Although aged ten years since Spock last saw him, Kirk appears physically fit and healthy. He is golden-haired and hazel-eyed as ever, and he wears an impenetrable mask of calm confidence. Whatever sinister intentions he has are expertly hidden. It is frustrating to Spock that he can discern no further clues from Kirk’s appearance.
After a few moments of silence, Kirk speaks. “Do you intend to strike me down, Captain Spock?”
“Not at this time,” Spock replies. “If you will follow me.”
In silence, he guides the Captain to an empty meeting room containing a large table lined with chairs, where neither of them sits. Spock stands blocking the door, while Kirk casually leans against the table between two of the chairs.
“I wish to know your intentions,” Spock says. “Surely you are aware that your surrender is unnecessary. You will tell me of your true intent towards the Enterprise. If the threat of the Tantalus field is not enough to coerce you, I will allow you to experience my agoniser.”
Kirk shakes his head, continuing to look not at all concerned. Not that Spock has ever known him to show weakness in his life. “There will be no need for that,” Kirk says. “My intentions are exactly as they appear to be. I have an idea of the game that you’re playing from Dr. McCoy. You’re resisting the Empire, trying to change it somehow. How you’ve managed to do it while remaining captain of a starship for ten years, I don’t know. But I surrendered to you as a sign of goodwill, because I want to join you. It seems to me that the Enterprise needs an ally to watch your back. My crew and I are willing to be that ally.”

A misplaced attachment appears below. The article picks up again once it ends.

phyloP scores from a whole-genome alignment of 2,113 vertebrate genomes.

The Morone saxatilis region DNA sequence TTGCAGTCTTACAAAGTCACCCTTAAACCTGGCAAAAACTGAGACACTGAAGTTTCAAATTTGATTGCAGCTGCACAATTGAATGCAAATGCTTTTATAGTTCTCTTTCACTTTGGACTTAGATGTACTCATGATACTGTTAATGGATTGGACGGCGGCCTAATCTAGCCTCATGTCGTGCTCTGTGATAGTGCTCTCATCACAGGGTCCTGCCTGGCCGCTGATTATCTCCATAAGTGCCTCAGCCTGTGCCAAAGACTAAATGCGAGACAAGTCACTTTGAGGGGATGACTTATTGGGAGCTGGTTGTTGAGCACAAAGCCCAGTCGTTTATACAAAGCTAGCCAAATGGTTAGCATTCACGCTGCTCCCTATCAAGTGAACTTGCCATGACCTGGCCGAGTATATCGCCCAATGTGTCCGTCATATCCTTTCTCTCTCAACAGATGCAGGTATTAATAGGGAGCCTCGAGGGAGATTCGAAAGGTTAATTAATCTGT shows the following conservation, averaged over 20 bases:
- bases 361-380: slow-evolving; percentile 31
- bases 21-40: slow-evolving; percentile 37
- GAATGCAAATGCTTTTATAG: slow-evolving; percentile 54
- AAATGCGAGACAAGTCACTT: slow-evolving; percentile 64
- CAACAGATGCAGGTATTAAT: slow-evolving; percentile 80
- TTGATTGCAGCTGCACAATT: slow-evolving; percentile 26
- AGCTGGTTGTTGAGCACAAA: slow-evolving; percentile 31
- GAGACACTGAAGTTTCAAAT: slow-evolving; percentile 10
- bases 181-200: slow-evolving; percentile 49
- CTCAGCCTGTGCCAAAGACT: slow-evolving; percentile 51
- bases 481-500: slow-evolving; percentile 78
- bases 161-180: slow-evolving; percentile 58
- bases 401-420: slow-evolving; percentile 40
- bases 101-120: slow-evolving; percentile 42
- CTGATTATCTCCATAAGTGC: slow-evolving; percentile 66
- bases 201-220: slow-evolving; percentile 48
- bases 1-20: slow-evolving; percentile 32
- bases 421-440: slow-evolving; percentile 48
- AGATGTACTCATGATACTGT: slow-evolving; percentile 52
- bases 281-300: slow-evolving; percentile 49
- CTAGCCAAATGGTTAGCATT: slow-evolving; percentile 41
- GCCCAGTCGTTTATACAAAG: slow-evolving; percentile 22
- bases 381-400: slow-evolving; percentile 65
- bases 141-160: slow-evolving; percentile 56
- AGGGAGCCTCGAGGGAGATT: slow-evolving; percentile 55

For one, wild moment, Spock entertains the notion that Kirk somehow staged their confrontation with the Empire ship that had crippled them in order to gain Spock’s trust and manipulate him. That could be the Romulan ship – Kirk’s ship – had chased the Empire ship away rather than destroy it. But no. Spock couldn’t imagine anyone in the Empire other than an Admiral having the credibility to stage something like that. Even a master spy wasn’t likely to have that kind of power. Spock would have known if Kirk had crawled out of obscurity to somehow become an Admiral. Spy, however, was another question entirely.
“I am most perplexed at your accusation,” Spock prevaricates. “The Enterprise is loyal to the Empire.”
Kirk has the audacity to snort and raise both of his eyebrows.
“And more to the point,” Spock continues, “I have no reason to trust you.”
“My ship is in your hands, Mr. Spock,” Kirk says, looking dismayed. Now it’s Spock’s turn to raise an eyebrow. As if there were any reason whatsoever to believe that Kirk’s word might actually be his bond. That would be as logical as believing that Kirk had spontaneously turned into a Horta.